Diseased or scarred corneal tissue can distort your vision and cause painful swelling.
If your cornea cannot be repaired with less invasive techniques, a cornea transplant (keratoplasty) can restore your ability to see clearly.
How can surgery help?
Replacing Diseased Tissue Can Transform Your Quality of Life
No More Discomfort
Swelling from scarring, injury, or infection can be incredibly painful. A transplant can restore the normal shape and size of your cornea.
An unhealthy cornea can distort the way light enters your eye, causing blurred vision or a constant glare. A corneal transplant can change the way you see the world.
A corneal transplant can effectively treat a number of conditions, including keratoconus, Fuch’s dystrophy, thinning of the cornea, corneal ulcers, and more.
Though Surgery Can Be Daunting, It Has Been Performed Routinely Since the 1960s
*According to the University of Iowa
The Type of Transplant You Need Will Depend on the Location of the Tissue Affected
Penetrating Keratoplasty (PK): If both the outer and inner layers are damaged, your entire cornea may need to be replaced. Recovery after a full thickness corneal transplant typically takes about one year.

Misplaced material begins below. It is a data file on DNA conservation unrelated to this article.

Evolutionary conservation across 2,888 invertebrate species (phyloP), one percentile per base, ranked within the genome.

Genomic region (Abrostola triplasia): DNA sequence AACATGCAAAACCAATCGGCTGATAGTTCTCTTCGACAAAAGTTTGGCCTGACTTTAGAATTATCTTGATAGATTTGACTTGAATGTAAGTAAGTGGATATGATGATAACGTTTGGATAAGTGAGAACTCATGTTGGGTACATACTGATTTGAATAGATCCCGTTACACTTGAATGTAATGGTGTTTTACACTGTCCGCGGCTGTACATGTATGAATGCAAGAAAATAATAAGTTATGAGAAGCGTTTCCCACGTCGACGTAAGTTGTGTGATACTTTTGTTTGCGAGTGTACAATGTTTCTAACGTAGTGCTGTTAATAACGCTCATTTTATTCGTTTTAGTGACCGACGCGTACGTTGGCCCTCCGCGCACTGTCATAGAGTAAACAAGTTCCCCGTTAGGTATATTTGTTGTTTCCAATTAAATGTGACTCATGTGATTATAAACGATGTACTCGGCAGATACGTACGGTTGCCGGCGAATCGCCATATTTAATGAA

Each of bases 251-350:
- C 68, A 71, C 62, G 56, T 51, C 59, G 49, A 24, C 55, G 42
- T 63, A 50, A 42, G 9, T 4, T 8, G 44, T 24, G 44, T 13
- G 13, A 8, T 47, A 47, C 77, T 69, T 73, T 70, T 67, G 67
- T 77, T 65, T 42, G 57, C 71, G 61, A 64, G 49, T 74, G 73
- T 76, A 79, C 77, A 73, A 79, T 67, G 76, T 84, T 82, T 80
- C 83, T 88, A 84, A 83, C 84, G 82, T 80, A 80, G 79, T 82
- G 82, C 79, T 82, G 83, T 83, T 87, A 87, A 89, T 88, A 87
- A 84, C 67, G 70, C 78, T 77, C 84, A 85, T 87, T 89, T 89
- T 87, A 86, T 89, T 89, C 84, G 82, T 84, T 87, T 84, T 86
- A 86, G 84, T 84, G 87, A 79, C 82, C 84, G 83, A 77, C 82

Deep anterior lamellar keratoplasty (DALK): Also known as a partial thickness corneal transplant, this is more appropriate if only the front and middle layers of the cornea are damaged. DALK is often used to treat keratoconus.
Endothelial keratoplasty (EK): When only the innermost layer is damaged, the middle and outer layers can remain in place. There are two types of endothelial keratoplasty, differing by the thickness of the tissue transplanted and the implantation technique.
During the Transplant Procedure, Your Doctor Will:
Administer sedation to put your mind at ease as well as a local anesthetic, which numbs the eye
Create a small incision near the edge of the cornea (or a circular incision, in the case of PK) and remove the diseased tissue
Carefully place the donor tissue in the opening
Close the incision and secure the new cornea in place
Explore Your Options
While special contact lenses can restore sight in some cases, they cannot repair a severely damaged cornea. However, depending on the extent of your condition, you may qualify for a less invasive alternative than surgery. Patients with keratoconus or corneal ulcers may be eligible for corneal cross-linking (CXL), which involves a combination of liquid vitamins and ultraviolet light. In cases where the cornea simply cannot be healed, a transplant may be the only way to improve your condition.
A corneal transplant is a generally safe and predictable way to improve the health and structure of your eye, as well as your vision. Your doctor can help you navigate your options.